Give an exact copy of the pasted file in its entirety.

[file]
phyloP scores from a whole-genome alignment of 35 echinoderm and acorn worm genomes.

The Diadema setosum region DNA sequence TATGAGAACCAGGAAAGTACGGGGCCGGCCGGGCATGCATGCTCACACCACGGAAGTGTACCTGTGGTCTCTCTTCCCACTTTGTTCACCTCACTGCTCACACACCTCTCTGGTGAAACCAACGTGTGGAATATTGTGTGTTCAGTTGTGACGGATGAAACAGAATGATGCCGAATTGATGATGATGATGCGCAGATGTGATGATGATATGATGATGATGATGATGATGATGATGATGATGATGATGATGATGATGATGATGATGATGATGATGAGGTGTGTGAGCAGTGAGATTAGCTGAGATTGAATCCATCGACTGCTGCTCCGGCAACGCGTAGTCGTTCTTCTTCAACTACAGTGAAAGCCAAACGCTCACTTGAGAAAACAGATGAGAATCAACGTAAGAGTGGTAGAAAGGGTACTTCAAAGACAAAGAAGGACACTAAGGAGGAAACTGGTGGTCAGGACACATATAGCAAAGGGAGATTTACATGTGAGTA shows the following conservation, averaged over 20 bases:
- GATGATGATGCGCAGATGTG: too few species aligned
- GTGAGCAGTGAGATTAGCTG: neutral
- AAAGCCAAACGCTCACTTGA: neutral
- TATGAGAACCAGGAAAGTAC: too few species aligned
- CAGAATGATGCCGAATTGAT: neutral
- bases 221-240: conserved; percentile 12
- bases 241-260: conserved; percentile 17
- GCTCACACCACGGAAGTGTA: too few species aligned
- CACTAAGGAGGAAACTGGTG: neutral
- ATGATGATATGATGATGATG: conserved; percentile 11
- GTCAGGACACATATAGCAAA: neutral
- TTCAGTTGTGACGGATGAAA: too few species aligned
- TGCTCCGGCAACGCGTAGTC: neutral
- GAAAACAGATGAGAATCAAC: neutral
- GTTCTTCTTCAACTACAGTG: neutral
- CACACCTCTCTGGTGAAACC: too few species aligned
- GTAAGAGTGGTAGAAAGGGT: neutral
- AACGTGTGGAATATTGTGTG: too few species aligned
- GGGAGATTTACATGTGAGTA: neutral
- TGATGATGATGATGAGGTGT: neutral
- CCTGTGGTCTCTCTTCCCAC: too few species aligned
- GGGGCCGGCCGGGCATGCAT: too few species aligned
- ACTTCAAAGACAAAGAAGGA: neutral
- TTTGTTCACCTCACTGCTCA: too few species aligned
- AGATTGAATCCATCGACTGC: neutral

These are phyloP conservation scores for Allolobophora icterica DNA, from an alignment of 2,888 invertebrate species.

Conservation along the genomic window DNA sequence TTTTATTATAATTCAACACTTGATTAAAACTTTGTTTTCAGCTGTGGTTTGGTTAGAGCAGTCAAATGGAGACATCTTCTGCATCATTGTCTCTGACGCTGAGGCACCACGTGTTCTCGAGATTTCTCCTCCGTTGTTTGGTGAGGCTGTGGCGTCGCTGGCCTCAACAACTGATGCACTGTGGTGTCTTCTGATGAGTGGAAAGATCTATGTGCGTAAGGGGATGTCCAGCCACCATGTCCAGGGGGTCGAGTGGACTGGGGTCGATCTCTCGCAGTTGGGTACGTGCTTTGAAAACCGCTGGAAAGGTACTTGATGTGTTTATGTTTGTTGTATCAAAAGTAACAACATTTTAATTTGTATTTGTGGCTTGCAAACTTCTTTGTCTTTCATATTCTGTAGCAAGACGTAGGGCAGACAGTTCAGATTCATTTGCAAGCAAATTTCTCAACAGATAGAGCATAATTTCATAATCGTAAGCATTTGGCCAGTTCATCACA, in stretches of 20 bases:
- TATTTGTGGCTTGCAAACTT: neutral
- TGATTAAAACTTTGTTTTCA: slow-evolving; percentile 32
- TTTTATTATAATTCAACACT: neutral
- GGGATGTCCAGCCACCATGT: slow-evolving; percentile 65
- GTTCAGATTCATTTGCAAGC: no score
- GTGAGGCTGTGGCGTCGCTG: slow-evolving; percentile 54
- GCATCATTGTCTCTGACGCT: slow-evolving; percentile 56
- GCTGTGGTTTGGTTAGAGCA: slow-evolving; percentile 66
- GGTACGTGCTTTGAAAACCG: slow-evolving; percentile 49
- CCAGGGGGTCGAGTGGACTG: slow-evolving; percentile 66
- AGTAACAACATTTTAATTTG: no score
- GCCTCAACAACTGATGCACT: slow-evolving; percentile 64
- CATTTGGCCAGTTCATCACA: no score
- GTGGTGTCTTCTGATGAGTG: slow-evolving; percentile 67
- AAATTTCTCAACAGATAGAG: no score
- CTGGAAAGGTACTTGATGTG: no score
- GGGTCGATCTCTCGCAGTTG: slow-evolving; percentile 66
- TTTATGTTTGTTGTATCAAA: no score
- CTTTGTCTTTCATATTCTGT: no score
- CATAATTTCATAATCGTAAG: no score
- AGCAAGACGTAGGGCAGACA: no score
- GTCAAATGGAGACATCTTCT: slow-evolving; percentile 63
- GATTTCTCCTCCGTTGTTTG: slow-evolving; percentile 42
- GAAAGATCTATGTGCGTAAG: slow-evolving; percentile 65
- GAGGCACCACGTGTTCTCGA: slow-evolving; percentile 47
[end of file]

phyloP scores from a whole-genome alignment of 35 echinoderm and acorn worm genomes.

The Diadema setosum region DNA sequence TATGAGAACCAGGAAAGTACGGGGCCGGCCGGGCATGCATGCTCACACCACGGAAGTGTACCTGTGGTCTCTCTTCCCACTTTGTTCACCTCACTGCTCACACACCTCTCTGGTGAAACCAACGTGTGGAATATTGTGTGTTCAGTTGTGACGGATGAAACAGAATGATGCCGAATTGATGATGATGATGCGCAGATGTGATGATGATATGATGATGATGATGATGATGATGATGATGATGATGATGATGATGATGATGATGATGATGATGATGAGGTGTGTGAGCAGTGAGATTAGCTGAGATTGAATCCATCGACTGCTGCTCCGGCAACGCGTAGTCGTTCTTCTTCAACTACAGTGAAAGCCAAACGCTCACTTGAGAAAACAGATGAGAATCAACGTAAGAGTGGTAGAAAGGGTACTTCAAAGACAAAGAAGGACACTAAGGAGGAAACTGGTGGTCAGGACACATATAGCAAAGGGAGATTTACATGTGAGTA shows the following conservation, averaged over 20 bases:
- GATGATGATGCGCAGATGTG: too few species aligned
- GTGAGCAGTGAGATTAGCTG: neutral
- AAAGCCAAACGCTCACTTGA: neutral
- TATGAGAACCAGGAAAGTAC: too few species aligned
- CAGAATGATGCCGAATTGAT: neutral
- bases 221-240: conserved; percentile 12
- bases 241-260: conserved; percentile 17
- GCTCACACCACGGAAGTGTA: too few species aligned
- CACTAAGGAGGAAACTGGTG: neutral
- ATGATGATATGATGATGATG: conserved; percentile 11
- GTCAGGACACATATAGCAAA: neutral
- TTCAGTTGTGACGGATGAAA: too few species aligned
- TGCTCCGGCAACGCGTAGTC: neutral
- GAAAACAGATGAGAATCAAC: neutral
- GTTCTTCTTCAACTACAGTG: neutral
- CACACCTCTCTGGTGAAACC: too few species aligned
- GTAAGAGTGGTAGAAAGGGT: neutral
- AACGTGTGGAATATTGTGTG: too few species aligned
- GGGAGATTTACATGTGAGTA: neutral
- TGATGATGATGATGAGGTGT: neutral
- CCTGTGGTCTCTCTTCCCAC: too few species aligned
- GGGGCCGGCCGGGCATGCAT: too few species aligned
- ACTTCAAAGACAAAGAAGGA: neutral
- TTTGTTCACCTCACTGCTCA: too few species aligned
- AGATTGAATCCATCGACTGC: neutral

These are phyloP conservation scores for Allolobophora icterica DNA, from an alignment of 2,888 invertebrate species.

Conservation along the genomic window DNA sequence TTTTATTATAATTCAACACTTGATTAAAACTTTGTTTTCAGCTGTGGTTTGGTTAGAGCAGTCAAATGGAGACATCTTCTGCATCATTGTCTCTGACGCTGAGGCACCACGTGTTCTCGAGATTTCTCCTCCGTTGTTTGGTGAGGCTGTGGCGTCGCTGGCCTCAACAACTGATGCACTGTGGTGTCTTCTGATGAGTGGAAAGATCTATGTGCGTAAGGGGATGTCCAGCCACCATGTCCAGGGGGTCGAGTGGACTGGGGTCGATCTCTCGCAGTTGGGTACGTGCTTTGAAAACCGCTGGAAAGGTACTTGATGTGTTTATGTTTGTTGTATCAAAAGTAACAACATTTTAATTTGTATTTGTGGCTTGCAAACTTCTTTGTCTTTCATATTCTGTAGCAAGACGTAGGGCAGACAGTTCAGATTCATTTGCAAGCAAATTTCTCAACAGATAGAGCATAATTTCATAATCGTAAGCATTTGGCCAGTTCATCACA, in stretches of 20 bases:
- TATTTGTGGCTTGCAAACTT: neutral
- TGATTAAAACTTTGTTTTCA: slow-evolving; percentile 32
- TTTTATTATAATTCAACACT: neutral
- GGGATGTCCAGCCACCATGT: slow-evolving; percentile 65
- GTTCAGATTCATTTGCAAGC: no score
- GTGAGGCTGTGGCGTCGCTG: slow-evolving; percentile 54
- GCATCATTGTCTCTGACGCT: slow-evolving; percentile 56
- GCTGTGGTTTGGTTAGAGCA: slow-evolving; percentile 66
- GGTACGTGCTTTGAAAACCG: slow-evolving; percentile 49
- CCAGGGGGTCGAGTGGACTG: slow-evolving; percentile 66
- AGTAACAACATTTTAATTTG: no score
- GCCTCAACAACTGATGCACT: slow-evolving; percentile 64
- CATTTGGCCAGTTCATCACA: no score
- GTGGTGTCTTCTGATGAGTG: slow-evolving; percentile 67
- AAATTTCTCAACAGATAGAG: no score
- CTGGAAAGGTACTTGATGTG: no score
- GGGTCGATCTCTCGCAGTTG: slow-evolving; percentile 66
- TTTATGTTTGTTGTATCAAA: no score
- CTTTGTCTTTCATATTCTGT: no score
- CATAATTTCATAATCGTAAG: no score
- AGCAAGACGTAGGGCAGACA: no score
- GTCAAATGGAGACATCTTCT: slow-evolving; percentile 63
- GATTTCTCCTCCGTTGTTTG: slow-evolving; percentile 42
- GAAAGATCTATGTGCGTAAG: slow-evolving; percentile 65
- GAGGCACCACGTGTTCTCGA: slow-evolving; percentile 47